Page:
If you’re planning to export food or food-related products, you should also check out the food exporting page on the Ministry for Primary Industries (MPI) website. MPI maintains a list of Overseas Market Access Requirements (OMARs) for New Zealand food products in different export markets – search and identify OMARs for your product online

    Tariffs can make your products more expensive and less attractive to overseas buyers, so you need to know the charges your products will attract before you commit to a new market.

    You can get a big head start in finding tariff information by using the Ministry of Foreign Affairs and Trade (MFAT) tariff finder or the World Trade Organisation’s tariff download facility. You can search the databases by product name, but they work best when you know the approximate Harmonised System (HS) code for your product. HS codes are used by customs authorities around the world to identify products and apply tariffs. The longer the code is, the more precisely it describes your product. The first six digits of an HS code are usually the same worldwide – after that, there can be up to eight further digits, which often vary from country to country.

    The  (NTAU) can help you to find out the first six digits of your HS codes – call +64 4 473 6099 or email

    To get a longer and more precise HS code for a particular market, look up and contact the local customs authority online, or talk to a customs broker or freight forwarder who has done business in that market.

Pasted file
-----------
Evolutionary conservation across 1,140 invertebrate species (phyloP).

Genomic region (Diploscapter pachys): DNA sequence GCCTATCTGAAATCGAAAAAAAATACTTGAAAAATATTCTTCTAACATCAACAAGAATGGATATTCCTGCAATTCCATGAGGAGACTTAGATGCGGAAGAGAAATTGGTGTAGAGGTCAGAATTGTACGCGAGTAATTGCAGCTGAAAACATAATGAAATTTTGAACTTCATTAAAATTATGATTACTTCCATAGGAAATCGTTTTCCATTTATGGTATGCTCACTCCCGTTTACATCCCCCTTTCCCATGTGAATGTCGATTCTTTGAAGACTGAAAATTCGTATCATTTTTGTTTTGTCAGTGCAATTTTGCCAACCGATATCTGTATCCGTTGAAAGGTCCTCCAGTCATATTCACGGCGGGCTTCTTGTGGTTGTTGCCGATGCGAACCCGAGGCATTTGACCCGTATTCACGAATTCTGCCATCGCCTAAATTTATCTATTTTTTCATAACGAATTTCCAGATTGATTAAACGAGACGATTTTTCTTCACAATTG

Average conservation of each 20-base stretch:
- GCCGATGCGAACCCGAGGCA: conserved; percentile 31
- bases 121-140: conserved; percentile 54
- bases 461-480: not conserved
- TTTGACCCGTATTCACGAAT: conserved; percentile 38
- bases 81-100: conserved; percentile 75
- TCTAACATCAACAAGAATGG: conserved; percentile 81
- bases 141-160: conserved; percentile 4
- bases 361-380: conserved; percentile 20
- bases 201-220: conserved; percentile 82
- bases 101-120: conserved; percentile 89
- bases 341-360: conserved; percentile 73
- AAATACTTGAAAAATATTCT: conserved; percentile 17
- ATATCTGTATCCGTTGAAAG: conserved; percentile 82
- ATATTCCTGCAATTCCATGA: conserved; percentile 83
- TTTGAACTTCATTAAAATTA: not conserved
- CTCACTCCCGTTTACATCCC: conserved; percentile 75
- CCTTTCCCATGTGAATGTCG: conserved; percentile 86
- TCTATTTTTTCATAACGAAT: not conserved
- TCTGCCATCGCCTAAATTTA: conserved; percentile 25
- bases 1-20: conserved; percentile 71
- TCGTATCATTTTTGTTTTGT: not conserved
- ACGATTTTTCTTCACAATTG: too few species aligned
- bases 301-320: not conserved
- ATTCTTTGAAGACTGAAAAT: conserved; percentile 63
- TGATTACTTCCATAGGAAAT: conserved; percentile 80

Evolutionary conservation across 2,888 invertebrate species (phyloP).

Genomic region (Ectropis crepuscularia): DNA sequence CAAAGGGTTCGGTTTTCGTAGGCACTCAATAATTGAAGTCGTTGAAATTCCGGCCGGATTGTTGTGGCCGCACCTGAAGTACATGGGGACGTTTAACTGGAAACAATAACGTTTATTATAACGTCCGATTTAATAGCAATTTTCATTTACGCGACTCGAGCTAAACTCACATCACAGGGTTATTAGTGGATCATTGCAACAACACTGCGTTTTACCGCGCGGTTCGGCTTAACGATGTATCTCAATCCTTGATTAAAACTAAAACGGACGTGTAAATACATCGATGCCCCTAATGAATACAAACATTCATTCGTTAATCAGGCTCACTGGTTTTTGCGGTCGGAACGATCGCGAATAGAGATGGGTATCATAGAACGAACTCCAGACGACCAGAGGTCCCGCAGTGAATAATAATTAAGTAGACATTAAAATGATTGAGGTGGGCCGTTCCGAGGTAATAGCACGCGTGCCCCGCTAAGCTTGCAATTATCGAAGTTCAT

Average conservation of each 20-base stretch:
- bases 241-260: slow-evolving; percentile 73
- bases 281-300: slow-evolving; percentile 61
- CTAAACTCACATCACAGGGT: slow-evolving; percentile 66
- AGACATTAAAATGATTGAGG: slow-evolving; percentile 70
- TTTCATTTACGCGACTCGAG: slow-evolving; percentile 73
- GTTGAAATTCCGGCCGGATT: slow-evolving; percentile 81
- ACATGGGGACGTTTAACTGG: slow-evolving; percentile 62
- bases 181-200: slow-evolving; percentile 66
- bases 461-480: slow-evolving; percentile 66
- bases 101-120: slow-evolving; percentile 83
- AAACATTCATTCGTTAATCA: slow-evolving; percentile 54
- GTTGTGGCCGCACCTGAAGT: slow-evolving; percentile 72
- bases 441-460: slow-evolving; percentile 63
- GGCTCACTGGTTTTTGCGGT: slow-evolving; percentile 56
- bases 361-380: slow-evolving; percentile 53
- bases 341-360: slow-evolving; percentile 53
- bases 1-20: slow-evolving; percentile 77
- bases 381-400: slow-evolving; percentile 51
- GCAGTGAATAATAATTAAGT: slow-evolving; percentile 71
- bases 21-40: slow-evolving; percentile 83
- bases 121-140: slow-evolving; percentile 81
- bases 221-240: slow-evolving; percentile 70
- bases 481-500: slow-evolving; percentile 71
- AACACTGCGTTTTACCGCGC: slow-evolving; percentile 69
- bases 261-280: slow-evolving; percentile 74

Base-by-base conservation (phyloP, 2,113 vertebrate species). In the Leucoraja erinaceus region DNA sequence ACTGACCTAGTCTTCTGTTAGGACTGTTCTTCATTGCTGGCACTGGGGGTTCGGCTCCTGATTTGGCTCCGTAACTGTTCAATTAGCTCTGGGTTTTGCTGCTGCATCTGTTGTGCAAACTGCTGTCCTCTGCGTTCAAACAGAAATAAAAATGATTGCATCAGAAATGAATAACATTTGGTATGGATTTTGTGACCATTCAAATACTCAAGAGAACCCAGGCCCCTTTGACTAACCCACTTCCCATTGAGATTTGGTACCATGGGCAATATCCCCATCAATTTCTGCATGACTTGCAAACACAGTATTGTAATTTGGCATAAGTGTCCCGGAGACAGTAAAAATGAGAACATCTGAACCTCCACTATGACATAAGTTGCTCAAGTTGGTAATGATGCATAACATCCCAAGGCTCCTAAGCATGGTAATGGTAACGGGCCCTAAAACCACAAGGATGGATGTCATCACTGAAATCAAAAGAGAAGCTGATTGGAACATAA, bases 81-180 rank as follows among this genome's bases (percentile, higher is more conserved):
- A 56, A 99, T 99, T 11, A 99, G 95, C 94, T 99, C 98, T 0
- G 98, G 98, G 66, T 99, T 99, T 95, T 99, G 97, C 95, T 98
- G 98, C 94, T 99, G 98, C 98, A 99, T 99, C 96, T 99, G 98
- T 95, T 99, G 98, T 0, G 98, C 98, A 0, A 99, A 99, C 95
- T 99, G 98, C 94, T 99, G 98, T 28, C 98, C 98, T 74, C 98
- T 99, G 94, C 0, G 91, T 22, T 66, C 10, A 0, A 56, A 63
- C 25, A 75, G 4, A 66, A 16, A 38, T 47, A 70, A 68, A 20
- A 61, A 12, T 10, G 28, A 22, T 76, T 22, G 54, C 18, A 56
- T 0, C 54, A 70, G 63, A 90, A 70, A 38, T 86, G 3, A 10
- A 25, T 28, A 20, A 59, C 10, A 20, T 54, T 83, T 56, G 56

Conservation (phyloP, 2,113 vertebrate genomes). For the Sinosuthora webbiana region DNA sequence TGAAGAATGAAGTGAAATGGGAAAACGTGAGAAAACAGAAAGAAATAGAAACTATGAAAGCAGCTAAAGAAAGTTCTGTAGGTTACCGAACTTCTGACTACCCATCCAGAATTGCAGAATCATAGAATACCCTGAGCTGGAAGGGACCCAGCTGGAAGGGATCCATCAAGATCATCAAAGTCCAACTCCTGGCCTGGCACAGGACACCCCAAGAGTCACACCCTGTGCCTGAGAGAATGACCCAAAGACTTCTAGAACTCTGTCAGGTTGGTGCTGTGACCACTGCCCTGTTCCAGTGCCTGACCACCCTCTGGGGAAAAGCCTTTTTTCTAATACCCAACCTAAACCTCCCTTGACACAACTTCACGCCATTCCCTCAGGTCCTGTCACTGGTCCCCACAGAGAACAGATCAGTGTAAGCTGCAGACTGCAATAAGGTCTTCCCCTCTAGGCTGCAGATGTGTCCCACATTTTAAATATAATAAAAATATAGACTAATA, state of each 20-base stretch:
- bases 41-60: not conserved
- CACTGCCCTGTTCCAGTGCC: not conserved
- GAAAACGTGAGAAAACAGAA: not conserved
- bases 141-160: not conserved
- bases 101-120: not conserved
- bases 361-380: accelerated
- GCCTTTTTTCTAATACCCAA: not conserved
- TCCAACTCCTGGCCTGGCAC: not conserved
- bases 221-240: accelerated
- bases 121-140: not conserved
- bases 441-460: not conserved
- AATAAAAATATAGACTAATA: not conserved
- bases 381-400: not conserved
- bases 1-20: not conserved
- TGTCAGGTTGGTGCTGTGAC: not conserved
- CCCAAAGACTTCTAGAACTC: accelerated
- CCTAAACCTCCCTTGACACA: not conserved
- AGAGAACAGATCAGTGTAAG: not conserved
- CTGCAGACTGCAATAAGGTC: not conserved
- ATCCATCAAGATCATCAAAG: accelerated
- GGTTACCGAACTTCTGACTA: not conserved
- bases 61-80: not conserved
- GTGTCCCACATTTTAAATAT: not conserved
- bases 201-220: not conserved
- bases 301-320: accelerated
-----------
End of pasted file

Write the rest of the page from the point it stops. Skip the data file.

• I want to find out about packaging and labelling for export
    Packaging and labelling requirements can be very different from country to country, so get as much information as you can before making the decision to export. 

    Depending on where your products will be sold, you might need to use different materials or labels, and include different types of information. In some countries, you might have to translate all your packaging or labels into the local language – in others, applying a sticker with a few key details will do the job. 

    Make sure that you check out all of the requirements for packaging and labelling before tackling a new market, including anything that’s needed during transport or distribution. 

    You’ll find more details on the kind of things you need to think about in our guide to understanding international compliance requirements.

    We suggest that you work with a customs broker or freight forwarder, or get advice from a lawyer in-market, to understand all the requirements for your product and the place where it’s headed. The Customs Broker and Freight Forwarder Federation (CBAFF) has a list of customs brokers and freight forwarders within New Zealand.